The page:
So, the first thing - and there are some solutions that are out today, some new software that's come out in the last several years that can handle these users and can protect them in a reasonable way, and that's one of the reasons we're having this conversation. So, let's first talk about what we need to do before we start going down that road, and the first thing that I'd say is that we have to define what the requirements are, the recovery requirements are, for these users, because if we begin down this road without those requirements, we're going to be presented with a number of choices, number of design choices and software choices, that we're not going to know which way to go if we don't have those requirements.

So, we need to decide, in the event that this user's data, the user's laptop or the server in a remote site, has lost its disk drive, what recovery time objective, or RTO, are we expecting to have to be able to restore this data? Is it acceptable that we just restore it, period?

Because, typically, this data isn't being backed up at all, and just having it being able to be restored, period, is considered a joy by many of these people, and if it takes you two to three days, they don't care, they just want to get the data back. So, that's acceptable for many applications.

Or, perhaps, is this remote office the type of remote office that, if that computer or server is down for a day or more, we're actually losing revenue, whether this is the salesperson's laptop or servers that are actually driving some part of your infrastructure, that if those servers are down, then your infrastructure is actually going to not be doing anything, and, as a result, your business is halted. So, you'll have to take a look at your business requirements, what the servers do and how they accomplish those requirements, and decide, "Well, for the server, we need an RTO of eight hours. For that server, three days is just fine," or however long you decide.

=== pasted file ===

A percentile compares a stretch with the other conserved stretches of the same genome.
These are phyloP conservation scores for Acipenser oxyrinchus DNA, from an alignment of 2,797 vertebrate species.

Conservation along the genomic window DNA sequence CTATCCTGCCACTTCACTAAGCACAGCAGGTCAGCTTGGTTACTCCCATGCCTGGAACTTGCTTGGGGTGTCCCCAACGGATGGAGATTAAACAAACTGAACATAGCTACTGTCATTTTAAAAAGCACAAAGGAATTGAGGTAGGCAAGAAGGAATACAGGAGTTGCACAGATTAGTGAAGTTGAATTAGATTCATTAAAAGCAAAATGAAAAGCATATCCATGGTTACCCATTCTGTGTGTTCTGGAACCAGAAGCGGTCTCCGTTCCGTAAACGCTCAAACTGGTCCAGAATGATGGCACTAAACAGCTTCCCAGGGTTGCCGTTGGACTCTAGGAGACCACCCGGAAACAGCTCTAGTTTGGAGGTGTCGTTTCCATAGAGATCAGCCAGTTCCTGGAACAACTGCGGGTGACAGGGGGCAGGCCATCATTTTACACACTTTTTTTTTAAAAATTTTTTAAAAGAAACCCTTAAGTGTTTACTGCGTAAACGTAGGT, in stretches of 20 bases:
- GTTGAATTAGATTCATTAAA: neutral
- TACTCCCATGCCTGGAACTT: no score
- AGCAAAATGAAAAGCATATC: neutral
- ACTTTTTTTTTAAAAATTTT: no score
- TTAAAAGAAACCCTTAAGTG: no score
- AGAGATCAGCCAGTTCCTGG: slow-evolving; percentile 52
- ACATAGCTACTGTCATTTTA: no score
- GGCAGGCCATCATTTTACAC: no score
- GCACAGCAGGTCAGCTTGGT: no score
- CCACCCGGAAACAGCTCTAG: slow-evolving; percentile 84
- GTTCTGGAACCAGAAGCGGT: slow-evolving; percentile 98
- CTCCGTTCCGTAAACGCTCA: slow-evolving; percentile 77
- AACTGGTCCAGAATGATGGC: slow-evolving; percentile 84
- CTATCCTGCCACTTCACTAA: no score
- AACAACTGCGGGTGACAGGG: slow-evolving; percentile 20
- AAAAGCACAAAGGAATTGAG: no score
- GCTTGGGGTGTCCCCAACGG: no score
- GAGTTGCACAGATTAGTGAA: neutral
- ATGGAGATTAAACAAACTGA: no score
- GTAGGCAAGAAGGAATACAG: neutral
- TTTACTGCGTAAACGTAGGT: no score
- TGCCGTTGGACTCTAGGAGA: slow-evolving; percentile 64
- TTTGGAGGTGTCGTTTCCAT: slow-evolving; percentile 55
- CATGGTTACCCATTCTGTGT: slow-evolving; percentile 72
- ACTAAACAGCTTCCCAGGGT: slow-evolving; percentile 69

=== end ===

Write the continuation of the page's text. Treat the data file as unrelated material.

So, once you make that decision, then we take a look at the various ways to accomplish that. So, without looking at the mobile users - let's just talk about the remote sites - there are ways to do this, traditional ways, where we can put backup servers, tape drives and a whole bunch of infrastructure out there to back up these remote sites, and then somebody has to manage that tape.

The servers can be managed remotely, and then you can actually contract with an off-site media vaulting company, who will actually come out and pick up those tapes for you. This would be the traditional answer to that solution, and there are a lot of negative things that come with that traditional answer, and, of course, that traditional answer doesn't answer what to do with these mobile users, because their data can't be connected or backed up in that way.

So, there is a new area of technology that is being used to handle these remote users. There's this concept called "deduplication," and, without going into too much detail, let's just say it's a technology that can identify that data has already been backed up, and, if it's already been backed up, then we don't need to back it up again, and it can backup data at a continuous incremental level and at a level that actually looks inside the files and actually notices that a portion of the file has been backed up, but another portion of the file has been changed in the last 24 hours, since the last backup, and it's in just that portion.

What this all translates to is, we can ask the backup very large amounts of data with these disk drives that are available, and if you look at . . . It's not uncommon to get a 100 GB disk drive in a laptop these days, and our ability to fill out those disk drives never seems to go away, either.